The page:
JOINT BASE SAN ANTONIO-CAMP BULLIS, Texas -- (June 13, 2017) A Soldier from Sembach Kaserne, Germany, earned honors as the Army Contracting Command Best Warrior and Non-commissioned Officer of the Year following five days of competition here June 5-9.

Staff Sgt. Jared Casey, a contract specialist with the 409th Contracting Support Brigade, was named the competition winner by ACC officials during a ceremony June 9 at Joint Base San Antonio-Fort Sam Houston, Texas. Sgt. 1st Class Nadejda Vorobyeva-Santiago from the 413th CSB at Fort Shafter, Hawaii, was named runner-up.

The competition included several events aimed at testing the tactical skills of contracting NCOs in the 51-Charlie military occupational specialty and underscored the Army's No. 1 priority of readiness.

"The 51 Charlie field has definitely stepped up to the challenge. We have some of the most competent professionals," ACC Command Sgt. Maj. Jose Castillo said. "My intent was for them to be more tactical coming into this organization. Everything about this MOS and this unit has increased their tactical expertise. That's exactly what the Army wants us to do in reference to readiness, and we're doing it."

Casey, who had already earned distinction as the 409th CSB NCO of the Year for fiscal 2017, will now go on to represent Army contracting at the Army Materiel Command competition July 16-19 at Camp Atterbury, Indiana. The 32-year-old native of Hennepin, Oklahoma, admitted it was the thrill of rivalry that motivated him to compete in the ACC Best Warrior Competition.

"I love competition regardless of what it is in. The Army prides itself on military bearing and physical fitness. All of the competitors here are fit, and it's a very close competition," the 13-year veteran said. "I want to take away from this the understanding of how this event is put together and orchestrate events at my home station in Germany to build upon that."

Casey and Vorobyeva-Santiago were among seven Soldiers from throughout ACC's Mission and Installation Contracting Command and Expeditionary Contracting Command vying for the top spot last week in a series of events aimed at challenging their physical and mental resilience. Also competing were Staff Sgt. Derbe Amiah, 646th Regional Contracting Office, Camp Henry, South Korea; Staff Sgt. Joseph Conrad, 614th Contracting Team, Fort Bragg, North Carolina; Staff Sgt. Michael Floore, 410th CSB, JBSA-Fort Sam Houston; Staff Sgt. Francisco Hernandez, 414th CSB, Vicenza, Italy; and Staff Sgt. David Timmons, 741st Contracting Team, Fort Campbell, Kentucky.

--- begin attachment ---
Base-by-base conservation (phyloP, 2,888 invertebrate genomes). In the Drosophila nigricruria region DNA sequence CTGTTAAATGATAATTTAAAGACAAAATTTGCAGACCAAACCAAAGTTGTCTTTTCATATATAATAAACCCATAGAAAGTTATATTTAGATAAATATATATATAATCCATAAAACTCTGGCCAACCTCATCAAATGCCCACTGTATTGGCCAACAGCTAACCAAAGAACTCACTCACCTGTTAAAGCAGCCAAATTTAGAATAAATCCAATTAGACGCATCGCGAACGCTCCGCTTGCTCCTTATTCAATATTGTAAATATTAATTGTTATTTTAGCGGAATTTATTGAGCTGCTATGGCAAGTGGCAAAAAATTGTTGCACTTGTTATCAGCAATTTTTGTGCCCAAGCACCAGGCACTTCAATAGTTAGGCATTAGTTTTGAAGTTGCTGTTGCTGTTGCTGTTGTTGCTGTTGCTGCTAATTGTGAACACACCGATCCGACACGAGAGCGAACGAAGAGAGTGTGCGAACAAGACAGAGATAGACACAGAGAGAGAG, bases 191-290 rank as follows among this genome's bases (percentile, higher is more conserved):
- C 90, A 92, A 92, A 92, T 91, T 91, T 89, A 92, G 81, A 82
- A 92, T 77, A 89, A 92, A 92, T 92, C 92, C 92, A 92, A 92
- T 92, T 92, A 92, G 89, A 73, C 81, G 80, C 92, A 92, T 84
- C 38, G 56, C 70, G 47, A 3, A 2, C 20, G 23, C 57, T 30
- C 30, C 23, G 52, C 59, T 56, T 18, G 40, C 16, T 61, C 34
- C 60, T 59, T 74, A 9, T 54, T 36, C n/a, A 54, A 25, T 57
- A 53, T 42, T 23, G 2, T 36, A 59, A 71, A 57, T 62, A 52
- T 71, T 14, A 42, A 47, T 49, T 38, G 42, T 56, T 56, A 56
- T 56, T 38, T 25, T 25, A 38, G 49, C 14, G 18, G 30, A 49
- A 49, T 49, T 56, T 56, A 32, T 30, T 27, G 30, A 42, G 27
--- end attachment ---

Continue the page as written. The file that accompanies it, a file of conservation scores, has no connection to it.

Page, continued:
Events included the Army physical fitness test, weapons proficiency, combatives, obstacle course, day and night land navigation, water survival and a 12-mile ruck march. Soldiers also faced a variety of situational exercises both day and night involving ambush and chemical weapons attacks that affirmed their competence in radio communications, ordnance identification and casualty treatment all while under direct fire -- scenarios all designed to develop a ready Soldier.

Casey has deployed to Iraq two times, the most recent being in 2014 as a contracting NCO assigned to the 1st Infantry Division in support of Operation Inherent Resolve.

"My responsibilities were to ensure that all life support contracts were awarded and that contracting officer representatives completed their inspections regularly," Casey said, adding that he was also responsible for training the field ordering office to ensure unauthorized purchases were not committed.

Command Sgt. Maj. Gerald Wright, the 413th CSB command sergeant major from Fort Shafter, said the deliberate high operations tempo during the week of competition forced Soldiers to think before they react, whether they were engaging targets, an obstacle or the enemy.

"It's important because the Army demands it for all Soldiers regardless of MOS, and 51 Charlies are no different," Wright said. "The 51 Charlies have to realize that this MOS is more than just technical competence; it's tactical competence. We're total Soldiers just like everyone else and will be held accountable to the standard."

Wright added that duties performed by contingency contracting officers to secure services and supplies required by the Army oftentimes requires them to go outside the wire and into communities.

Headquartered at Redstone Arsenal, ACC is responsible for delivering contracting solutions in support of the Army and unified land operations. It consists of six major contracting centers and two subordinate commands.